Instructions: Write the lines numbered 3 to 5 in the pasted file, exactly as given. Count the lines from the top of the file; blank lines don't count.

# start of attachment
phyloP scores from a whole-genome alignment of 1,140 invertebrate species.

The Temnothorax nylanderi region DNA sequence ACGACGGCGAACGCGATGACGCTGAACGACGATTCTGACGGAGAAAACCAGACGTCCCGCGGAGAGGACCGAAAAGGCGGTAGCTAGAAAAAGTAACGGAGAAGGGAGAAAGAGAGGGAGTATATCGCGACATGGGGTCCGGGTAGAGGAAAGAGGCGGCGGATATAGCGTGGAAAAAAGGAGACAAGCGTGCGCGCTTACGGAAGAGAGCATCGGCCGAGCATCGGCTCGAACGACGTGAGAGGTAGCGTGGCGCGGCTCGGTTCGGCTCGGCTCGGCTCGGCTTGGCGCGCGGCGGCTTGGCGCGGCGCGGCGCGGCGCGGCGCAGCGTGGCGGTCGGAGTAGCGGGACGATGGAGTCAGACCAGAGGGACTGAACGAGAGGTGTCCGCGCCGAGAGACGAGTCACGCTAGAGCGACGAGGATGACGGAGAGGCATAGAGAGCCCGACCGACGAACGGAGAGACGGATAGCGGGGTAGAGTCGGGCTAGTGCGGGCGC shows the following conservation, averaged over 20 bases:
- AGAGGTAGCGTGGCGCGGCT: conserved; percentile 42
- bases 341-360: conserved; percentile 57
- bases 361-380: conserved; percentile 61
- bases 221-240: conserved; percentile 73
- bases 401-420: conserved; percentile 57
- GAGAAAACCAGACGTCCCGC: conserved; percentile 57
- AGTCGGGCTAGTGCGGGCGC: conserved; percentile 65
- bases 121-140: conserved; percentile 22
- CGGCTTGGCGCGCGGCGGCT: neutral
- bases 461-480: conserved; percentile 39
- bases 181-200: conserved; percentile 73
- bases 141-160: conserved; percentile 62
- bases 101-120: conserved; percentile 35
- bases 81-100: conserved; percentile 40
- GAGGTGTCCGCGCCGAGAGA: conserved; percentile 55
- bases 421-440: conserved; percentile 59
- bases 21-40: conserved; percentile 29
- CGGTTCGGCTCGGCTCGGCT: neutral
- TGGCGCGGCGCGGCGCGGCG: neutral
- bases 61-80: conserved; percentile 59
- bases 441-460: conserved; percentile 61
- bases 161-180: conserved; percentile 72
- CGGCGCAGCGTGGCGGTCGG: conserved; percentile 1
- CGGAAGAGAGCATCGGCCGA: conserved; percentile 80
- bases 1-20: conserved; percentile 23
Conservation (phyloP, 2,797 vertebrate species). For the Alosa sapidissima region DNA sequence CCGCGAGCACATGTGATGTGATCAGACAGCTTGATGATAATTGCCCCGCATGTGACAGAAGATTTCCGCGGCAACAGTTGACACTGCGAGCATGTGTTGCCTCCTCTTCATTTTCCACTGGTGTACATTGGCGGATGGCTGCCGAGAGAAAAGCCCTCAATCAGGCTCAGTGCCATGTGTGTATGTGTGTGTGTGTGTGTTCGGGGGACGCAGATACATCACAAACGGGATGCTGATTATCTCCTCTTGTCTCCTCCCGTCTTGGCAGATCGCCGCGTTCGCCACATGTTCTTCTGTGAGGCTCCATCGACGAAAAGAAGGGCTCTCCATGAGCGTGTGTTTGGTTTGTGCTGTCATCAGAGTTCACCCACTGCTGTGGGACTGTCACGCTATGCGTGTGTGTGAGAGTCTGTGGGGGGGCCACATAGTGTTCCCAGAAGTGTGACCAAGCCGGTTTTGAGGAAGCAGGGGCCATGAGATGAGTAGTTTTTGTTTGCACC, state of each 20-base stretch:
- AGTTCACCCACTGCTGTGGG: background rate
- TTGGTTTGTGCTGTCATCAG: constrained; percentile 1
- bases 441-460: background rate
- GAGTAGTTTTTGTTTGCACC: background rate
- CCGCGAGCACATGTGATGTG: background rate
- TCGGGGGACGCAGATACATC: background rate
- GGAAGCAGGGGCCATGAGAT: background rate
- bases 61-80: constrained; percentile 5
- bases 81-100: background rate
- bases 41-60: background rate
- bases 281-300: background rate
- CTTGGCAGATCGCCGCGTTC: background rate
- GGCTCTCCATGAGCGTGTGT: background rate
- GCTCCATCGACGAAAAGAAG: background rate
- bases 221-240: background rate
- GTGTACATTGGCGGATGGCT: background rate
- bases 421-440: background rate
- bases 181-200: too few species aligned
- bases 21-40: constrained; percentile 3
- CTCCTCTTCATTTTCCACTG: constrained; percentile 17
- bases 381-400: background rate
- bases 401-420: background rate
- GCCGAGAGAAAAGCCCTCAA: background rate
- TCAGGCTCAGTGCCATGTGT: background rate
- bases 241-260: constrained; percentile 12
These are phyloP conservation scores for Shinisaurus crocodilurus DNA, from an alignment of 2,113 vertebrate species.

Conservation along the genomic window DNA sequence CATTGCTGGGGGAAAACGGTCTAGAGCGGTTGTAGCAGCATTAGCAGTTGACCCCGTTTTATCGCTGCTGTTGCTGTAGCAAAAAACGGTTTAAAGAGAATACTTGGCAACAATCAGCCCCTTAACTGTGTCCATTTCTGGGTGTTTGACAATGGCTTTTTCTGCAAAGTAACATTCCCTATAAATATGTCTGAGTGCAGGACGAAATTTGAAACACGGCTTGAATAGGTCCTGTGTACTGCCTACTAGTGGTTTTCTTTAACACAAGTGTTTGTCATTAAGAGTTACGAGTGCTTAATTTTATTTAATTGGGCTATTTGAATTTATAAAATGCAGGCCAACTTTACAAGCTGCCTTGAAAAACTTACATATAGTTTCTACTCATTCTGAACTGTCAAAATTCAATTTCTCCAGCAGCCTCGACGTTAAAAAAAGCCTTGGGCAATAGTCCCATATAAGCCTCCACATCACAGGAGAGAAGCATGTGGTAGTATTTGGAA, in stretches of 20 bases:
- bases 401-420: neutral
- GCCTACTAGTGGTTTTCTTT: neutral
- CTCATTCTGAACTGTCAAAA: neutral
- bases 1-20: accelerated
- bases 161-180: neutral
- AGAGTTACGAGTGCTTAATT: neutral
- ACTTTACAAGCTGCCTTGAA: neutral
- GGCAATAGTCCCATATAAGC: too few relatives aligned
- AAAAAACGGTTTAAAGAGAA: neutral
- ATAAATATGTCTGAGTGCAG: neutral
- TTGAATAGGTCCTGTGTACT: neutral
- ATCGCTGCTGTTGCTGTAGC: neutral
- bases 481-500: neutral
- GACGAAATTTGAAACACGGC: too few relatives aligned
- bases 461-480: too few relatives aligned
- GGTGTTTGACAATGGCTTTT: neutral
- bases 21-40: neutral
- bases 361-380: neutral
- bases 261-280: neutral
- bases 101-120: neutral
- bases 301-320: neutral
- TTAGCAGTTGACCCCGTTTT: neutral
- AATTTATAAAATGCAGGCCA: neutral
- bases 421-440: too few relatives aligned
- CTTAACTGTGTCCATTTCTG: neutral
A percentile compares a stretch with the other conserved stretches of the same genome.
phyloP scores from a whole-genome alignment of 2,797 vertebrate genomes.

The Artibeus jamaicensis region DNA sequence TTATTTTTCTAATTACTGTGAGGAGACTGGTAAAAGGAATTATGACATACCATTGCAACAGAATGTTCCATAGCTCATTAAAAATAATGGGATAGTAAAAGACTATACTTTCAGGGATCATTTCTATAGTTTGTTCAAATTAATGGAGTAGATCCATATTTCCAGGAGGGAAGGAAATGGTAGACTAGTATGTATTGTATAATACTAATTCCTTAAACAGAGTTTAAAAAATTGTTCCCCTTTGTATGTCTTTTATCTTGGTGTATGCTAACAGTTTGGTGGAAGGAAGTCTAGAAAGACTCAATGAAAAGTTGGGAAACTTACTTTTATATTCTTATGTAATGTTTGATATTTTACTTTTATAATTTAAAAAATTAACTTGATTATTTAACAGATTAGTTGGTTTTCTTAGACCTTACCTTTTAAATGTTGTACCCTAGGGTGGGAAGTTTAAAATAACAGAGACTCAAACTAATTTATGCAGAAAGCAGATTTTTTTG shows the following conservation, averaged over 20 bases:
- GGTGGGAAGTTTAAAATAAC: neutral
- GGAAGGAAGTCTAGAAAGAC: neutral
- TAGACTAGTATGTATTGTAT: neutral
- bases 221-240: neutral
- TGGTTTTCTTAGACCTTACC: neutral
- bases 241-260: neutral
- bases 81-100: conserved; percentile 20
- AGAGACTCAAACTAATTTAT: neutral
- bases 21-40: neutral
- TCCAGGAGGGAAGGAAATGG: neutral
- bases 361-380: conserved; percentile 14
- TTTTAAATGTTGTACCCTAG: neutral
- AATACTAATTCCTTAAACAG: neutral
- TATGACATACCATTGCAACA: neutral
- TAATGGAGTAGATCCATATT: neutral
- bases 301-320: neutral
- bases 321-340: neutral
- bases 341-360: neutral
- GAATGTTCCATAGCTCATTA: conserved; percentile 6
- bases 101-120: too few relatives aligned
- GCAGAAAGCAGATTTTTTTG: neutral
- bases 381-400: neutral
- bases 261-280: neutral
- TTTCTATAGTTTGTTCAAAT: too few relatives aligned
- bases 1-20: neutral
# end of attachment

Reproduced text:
- AGAGGTAGCGTGGCGCGGCT: conserved; percentile 42
- bases 341-360: conserved; percentile 57
- bases 361-380: conserved; percentile 61